Instead of using technology to automate processes, think about using technology to enhance human interaction.
Tony Zambito

We all know that technology and the internet have “leveled the playing field” in a variety of ways, and perhaps one of the most powerful of these is access to automation.

It wasn’t that long ago when only the big players could truly automate business processes. Today, everyone from the wannabe entrepreneur launching a new side hustle to the owners and managers of small and medium-sized businesses can strategically automate important areas of their operations.

Discover how many of these automation opportunities can be a good fit for your operation.

3 Areas Where Every Small Business Should Automate


Marketing is a broad category and the one with the most choices. As much as I love apps like Hootsuite and Buffer, they don’t really automate social media marketing. Granted, they make it much easier and give you greater control, but when we’re talking automation, we need to focus on tools, apps, and services that allow you to essentially “walk away” from them once they’re up and running.


As much as we live in the Internet Age, we still need to accomplish real things in the real world, and automation in your business’s operations can pay off handsomely.

Warehouse Automation: Many of us have probably marveled when Amazon has hyped different aspects of its warehouse automation. However, you don’t have to be a player of that size to get onboard. In its company blog, Cleveroad looks at the movement of goods and the decision-making process when it outlines different levels of warehouse automation—low automation, system automation, mechanized automation, and sophisticated automation—and gives a great overview of various systems. Although adopting warehouse automation isn’t as simple as downloading a landing page from your favorite SaaS, it’s a must if you want to stay efficient going forward.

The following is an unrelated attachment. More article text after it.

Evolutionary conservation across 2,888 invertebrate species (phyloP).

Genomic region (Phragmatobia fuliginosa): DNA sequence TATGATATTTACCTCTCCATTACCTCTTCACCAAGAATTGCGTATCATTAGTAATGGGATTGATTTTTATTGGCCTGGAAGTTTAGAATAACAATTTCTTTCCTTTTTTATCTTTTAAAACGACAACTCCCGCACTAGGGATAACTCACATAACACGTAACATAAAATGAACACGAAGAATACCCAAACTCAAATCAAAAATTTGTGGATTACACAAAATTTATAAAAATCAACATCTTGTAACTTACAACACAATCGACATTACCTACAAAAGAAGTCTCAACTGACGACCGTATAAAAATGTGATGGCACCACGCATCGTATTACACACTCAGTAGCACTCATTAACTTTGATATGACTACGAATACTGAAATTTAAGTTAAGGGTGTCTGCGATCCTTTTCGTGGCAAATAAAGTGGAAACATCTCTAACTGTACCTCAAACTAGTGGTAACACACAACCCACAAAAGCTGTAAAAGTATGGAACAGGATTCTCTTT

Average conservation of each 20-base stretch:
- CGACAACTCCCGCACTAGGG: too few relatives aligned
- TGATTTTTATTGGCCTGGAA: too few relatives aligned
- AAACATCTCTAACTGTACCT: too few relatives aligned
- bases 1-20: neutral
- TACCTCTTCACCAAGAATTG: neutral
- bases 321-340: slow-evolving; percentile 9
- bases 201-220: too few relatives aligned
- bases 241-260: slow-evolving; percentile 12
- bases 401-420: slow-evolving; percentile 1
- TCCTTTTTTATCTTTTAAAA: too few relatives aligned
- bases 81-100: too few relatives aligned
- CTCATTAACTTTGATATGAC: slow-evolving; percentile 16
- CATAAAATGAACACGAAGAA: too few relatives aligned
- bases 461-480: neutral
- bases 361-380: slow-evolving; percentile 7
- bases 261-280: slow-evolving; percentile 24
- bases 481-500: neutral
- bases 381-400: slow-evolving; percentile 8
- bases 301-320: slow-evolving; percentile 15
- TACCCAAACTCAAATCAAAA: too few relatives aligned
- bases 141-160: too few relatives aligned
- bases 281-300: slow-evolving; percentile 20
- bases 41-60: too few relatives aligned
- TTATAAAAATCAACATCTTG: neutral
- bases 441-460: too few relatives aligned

Employee Scheduling: If there’s one universally unthankful task in business, it’s creating employee schedules. Fortunately there are apps for that, even a free one (When I Work) if you have 75 or fewer users. Different businesses have different scheduling needs, so you might want to find out what others are using in your industry and see how they like their systems.

Call Centers: If you have teams working to create prospects over the phone, a predictive dialer can boost efficiency. CallTools offers one such service. It eliminates the time your reps would waste dealing with calls that don’t go through to a live person on the other end.


Whether your sales are fully web based or you have reps working the phones and making personal calls, there are great automation tools for you.

CRM: If you don’t need an internet sales funnel creator that’s fully automated with all the bells and whistles, PipedriveZohoSalesforce, and more are available. And, I’ll take this moment to recommend Capterra to help you get the full picture of what’s available—and with a decent amount of user reviews—no matter what kind of software as a service (SaaS) you’re looking for.

Sales Funnels: On the other hand, if your needs lean more toward creating online sales funnels, check out apps like ClickFunnelsLeadpages, and Builderall. Also, find out what you can accomplish with the autoresponders offered by your email service provider.

This article was originally published on

by Megan Totka